The owners of a federally subsidized housing complex that has repeatedly failed inspections have been given two weeks to submit a corrective action plan, or the federal government will foreclose and relocate more than 50 families living there.
The U.S. Department of Housing and Urban Development issued its notice to Sean Hardies of Amsterdam and Arthur Loomis of Rome, owners of Highland Gardens and Holland Gardens, on April 2. They operate the complex under the corporate name of SHE Corp. Hardies and Loomis were not available for comment Friday.
The government wants Hardies and Loomis to submit details regarding a proposed purchase and sale agreement for the 100-unit complex on Church Street and Clizbe Avenue.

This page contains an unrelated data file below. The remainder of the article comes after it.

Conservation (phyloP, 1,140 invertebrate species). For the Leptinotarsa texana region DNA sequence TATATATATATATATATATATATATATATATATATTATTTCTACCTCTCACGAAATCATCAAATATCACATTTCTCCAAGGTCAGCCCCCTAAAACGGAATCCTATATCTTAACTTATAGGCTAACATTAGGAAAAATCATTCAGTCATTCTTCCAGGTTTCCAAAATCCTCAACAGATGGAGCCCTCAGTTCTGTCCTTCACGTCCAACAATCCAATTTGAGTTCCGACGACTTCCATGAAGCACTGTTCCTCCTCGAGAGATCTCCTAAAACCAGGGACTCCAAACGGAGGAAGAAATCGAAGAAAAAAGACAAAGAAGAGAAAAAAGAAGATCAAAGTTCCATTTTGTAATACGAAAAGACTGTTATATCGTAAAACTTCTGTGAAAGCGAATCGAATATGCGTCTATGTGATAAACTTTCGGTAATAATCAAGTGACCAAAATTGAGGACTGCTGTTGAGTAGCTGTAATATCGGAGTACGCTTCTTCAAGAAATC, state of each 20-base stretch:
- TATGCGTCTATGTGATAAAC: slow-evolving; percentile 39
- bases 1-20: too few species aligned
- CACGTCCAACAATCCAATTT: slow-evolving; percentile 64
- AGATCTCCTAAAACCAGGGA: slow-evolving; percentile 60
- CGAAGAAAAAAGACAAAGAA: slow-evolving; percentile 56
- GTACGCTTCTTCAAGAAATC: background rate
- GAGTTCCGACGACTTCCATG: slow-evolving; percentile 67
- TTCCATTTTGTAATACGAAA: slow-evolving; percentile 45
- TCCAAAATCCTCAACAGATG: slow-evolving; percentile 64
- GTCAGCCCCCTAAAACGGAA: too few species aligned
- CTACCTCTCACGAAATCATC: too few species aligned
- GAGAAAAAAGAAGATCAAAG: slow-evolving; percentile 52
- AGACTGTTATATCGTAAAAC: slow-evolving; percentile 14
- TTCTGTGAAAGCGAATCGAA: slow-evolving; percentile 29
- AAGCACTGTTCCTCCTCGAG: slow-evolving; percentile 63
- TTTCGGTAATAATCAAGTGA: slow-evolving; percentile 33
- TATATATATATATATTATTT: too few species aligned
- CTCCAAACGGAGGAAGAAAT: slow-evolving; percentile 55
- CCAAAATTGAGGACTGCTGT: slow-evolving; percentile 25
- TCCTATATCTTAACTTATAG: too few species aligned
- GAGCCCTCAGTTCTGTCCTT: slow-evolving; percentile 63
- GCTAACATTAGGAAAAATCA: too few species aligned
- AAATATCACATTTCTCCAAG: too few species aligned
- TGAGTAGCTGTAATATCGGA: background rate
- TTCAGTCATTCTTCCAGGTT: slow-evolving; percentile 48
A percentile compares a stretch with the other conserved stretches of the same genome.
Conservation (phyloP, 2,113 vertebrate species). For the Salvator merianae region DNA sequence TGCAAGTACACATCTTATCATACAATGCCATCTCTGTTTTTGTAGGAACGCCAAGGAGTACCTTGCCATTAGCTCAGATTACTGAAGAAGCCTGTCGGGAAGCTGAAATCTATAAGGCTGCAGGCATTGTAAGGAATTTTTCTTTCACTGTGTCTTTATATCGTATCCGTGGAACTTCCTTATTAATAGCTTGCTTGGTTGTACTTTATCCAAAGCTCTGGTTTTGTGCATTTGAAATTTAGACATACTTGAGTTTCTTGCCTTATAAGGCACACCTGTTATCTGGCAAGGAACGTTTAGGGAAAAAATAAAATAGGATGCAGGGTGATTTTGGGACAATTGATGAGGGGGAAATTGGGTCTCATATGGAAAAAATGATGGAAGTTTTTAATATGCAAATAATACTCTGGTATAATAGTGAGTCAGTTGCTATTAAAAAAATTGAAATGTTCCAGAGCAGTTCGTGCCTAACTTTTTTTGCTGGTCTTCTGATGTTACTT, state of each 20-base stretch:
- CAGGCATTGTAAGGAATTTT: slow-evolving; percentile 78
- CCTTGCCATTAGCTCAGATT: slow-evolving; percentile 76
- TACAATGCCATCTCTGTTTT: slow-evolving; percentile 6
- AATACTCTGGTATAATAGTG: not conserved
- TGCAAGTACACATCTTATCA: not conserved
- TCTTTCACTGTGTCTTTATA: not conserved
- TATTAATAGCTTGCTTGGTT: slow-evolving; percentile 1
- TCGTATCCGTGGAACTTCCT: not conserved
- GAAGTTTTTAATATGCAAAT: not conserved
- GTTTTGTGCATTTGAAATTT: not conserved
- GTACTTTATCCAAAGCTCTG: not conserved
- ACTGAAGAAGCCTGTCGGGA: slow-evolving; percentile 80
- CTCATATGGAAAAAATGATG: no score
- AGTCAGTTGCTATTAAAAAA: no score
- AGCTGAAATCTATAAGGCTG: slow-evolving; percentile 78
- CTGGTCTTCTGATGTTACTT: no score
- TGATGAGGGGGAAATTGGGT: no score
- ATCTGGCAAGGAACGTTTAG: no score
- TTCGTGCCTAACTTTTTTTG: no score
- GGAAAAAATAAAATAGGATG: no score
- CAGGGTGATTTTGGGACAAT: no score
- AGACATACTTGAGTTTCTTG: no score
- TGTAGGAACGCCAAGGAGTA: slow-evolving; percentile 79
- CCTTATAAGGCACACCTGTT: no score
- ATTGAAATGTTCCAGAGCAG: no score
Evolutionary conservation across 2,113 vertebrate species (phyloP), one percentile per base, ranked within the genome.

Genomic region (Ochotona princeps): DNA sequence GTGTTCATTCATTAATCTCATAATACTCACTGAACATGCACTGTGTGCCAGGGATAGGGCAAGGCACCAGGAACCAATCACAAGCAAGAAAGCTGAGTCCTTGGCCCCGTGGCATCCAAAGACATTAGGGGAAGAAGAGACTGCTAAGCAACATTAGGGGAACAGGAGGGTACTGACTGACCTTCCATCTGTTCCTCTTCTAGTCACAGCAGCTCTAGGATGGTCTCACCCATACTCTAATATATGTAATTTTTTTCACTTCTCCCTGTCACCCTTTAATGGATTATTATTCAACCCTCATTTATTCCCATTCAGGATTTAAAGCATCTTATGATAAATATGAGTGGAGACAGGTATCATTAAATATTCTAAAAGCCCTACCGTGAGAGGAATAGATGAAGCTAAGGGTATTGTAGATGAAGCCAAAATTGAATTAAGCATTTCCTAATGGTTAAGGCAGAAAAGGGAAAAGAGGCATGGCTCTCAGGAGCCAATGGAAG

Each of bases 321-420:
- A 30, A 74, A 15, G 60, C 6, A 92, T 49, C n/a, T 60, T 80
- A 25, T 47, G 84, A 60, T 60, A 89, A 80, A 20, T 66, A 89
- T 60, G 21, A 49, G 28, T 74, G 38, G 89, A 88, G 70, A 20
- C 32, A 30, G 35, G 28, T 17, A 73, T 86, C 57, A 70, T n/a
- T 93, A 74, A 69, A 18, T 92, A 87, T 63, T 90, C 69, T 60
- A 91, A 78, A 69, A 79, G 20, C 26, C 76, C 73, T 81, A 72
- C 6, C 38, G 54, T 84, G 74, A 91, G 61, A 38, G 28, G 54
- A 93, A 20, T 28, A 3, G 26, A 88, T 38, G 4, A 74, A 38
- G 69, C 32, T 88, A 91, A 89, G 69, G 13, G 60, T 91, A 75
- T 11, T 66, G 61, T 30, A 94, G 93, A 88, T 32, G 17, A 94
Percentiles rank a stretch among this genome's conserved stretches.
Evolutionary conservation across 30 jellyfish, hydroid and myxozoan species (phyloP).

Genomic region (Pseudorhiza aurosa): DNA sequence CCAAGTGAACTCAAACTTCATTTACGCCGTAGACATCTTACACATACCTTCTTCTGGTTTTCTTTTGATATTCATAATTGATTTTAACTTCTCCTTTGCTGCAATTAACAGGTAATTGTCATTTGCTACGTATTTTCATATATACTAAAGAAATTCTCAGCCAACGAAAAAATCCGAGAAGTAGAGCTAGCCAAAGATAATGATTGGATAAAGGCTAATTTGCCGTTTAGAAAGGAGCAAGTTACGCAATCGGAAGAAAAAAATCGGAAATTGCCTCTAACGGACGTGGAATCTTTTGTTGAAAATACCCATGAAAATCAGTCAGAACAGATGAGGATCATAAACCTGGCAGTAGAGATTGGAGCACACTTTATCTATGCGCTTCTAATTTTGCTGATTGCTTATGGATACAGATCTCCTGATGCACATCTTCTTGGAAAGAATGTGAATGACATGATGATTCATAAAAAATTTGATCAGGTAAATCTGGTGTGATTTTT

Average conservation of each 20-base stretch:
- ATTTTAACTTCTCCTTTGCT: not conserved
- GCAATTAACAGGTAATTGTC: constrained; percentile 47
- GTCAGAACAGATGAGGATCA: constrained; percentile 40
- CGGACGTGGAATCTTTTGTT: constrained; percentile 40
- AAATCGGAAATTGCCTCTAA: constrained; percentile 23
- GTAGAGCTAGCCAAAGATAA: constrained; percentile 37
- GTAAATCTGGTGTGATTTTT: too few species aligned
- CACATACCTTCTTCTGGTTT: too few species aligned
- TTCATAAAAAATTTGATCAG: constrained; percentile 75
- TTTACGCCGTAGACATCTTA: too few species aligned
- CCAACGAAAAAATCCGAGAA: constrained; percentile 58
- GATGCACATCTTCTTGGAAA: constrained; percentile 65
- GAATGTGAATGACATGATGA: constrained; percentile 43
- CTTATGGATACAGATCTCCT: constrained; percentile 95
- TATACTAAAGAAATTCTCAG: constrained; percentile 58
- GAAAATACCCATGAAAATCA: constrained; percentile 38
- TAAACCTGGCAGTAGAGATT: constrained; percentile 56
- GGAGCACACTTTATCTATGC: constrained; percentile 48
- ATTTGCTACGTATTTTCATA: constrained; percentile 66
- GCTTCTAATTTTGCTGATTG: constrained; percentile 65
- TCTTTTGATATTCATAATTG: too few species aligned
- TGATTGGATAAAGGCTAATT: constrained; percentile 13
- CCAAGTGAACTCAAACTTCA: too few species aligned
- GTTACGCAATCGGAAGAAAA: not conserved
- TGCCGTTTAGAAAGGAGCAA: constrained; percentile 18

It also is requiring them to address repayment of “retained excess income” for the complex during a period when the owners’ “failed to maintain the property in a condition that is decent, safe and sanitary, and in good repair.”
The government is seeking repayment for a period between Aug. 1, 2010, to Sept. 30, 2011, for Highland Gardens, and between Aug. 1, 2009, to Feb. 29, 2012, for Holland Gardens.
HUD told the owners it will no longer provide subsidies until deficiencies are fixed at the complex. In 2011, HUD provided $172,000 in subsidies to SHE Corp. for Holland Gardens and $173,000 in subsidies for Highland Gardens.
HUD further stated that if it does not receive the requested information by the end of the deadline, HUD will relocate the tenants and foreclose on the property. SHE Corp. has a mortgage through the Federal Housing Administration.
In early March, SHE hired CRM Rental Management in Rome to manage the complex. CRM spokesman John Varecka was not available for comment.
Holland Gardens received a physical inspection score of 37 following a federal inspection March 2. A prior inspection yielded a score of 43. Scores of 60 and above are satisfactory and 59 and below are failing.